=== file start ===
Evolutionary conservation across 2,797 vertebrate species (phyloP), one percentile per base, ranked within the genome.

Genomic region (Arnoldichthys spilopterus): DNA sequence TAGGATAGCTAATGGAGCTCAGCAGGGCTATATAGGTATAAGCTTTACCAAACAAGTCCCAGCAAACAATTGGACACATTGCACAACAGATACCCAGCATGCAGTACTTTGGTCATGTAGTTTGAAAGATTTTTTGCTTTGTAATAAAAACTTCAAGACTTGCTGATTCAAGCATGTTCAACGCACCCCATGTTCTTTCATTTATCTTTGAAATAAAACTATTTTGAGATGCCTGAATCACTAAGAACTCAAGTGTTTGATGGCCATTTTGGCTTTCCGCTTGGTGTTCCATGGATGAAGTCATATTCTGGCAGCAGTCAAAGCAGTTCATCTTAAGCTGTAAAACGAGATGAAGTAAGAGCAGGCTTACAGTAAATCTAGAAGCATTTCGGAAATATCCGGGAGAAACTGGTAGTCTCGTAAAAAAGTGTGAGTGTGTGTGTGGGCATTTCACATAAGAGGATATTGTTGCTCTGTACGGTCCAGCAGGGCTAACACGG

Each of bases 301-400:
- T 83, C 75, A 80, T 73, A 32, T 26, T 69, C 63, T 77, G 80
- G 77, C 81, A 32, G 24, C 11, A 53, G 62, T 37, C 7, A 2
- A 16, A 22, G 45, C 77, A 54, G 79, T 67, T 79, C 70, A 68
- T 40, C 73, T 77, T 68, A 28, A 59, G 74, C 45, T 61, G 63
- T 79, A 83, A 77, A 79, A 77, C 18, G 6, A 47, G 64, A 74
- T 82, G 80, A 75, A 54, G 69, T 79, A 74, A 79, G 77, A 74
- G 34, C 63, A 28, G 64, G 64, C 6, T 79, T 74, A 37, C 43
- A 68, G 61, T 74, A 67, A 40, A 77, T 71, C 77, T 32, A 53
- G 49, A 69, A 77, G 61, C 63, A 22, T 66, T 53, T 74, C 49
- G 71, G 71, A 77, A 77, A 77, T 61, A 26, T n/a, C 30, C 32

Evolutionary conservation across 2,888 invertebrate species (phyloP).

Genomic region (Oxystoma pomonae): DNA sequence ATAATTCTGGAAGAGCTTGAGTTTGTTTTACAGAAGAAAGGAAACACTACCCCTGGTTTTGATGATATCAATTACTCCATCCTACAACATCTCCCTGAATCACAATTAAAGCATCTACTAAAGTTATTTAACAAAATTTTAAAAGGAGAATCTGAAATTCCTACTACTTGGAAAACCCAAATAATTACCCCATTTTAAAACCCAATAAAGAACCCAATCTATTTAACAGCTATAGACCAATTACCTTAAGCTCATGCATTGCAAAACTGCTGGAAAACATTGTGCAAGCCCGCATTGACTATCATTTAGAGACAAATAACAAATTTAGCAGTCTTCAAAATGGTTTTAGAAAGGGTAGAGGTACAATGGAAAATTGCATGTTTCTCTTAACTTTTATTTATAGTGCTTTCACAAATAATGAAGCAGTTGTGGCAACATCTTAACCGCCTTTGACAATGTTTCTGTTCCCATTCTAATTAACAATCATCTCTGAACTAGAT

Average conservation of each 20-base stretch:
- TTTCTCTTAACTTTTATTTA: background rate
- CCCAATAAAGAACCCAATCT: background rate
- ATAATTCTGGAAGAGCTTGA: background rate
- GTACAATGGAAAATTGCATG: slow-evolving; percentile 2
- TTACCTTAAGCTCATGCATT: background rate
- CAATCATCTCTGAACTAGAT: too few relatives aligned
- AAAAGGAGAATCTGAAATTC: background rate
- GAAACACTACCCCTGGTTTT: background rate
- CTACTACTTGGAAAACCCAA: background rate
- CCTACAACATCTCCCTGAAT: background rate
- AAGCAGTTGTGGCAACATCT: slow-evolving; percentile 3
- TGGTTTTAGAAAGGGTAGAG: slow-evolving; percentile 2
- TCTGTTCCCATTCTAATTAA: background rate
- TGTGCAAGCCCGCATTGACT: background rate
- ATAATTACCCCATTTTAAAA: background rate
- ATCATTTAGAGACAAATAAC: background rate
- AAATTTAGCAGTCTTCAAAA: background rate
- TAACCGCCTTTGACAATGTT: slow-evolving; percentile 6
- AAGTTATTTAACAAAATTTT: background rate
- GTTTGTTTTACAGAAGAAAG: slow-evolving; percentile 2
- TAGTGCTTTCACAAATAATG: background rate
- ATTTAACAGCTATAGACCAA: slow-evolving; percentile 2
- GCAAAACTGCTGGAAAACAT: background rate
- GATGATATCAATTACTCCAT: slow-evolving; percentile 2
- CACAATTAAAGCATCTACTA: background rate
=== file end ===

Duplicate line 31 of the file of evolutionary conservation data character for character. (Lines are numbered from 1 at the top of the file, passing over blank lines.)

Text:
- ATAATTACCCCATTTTAAAA: background rate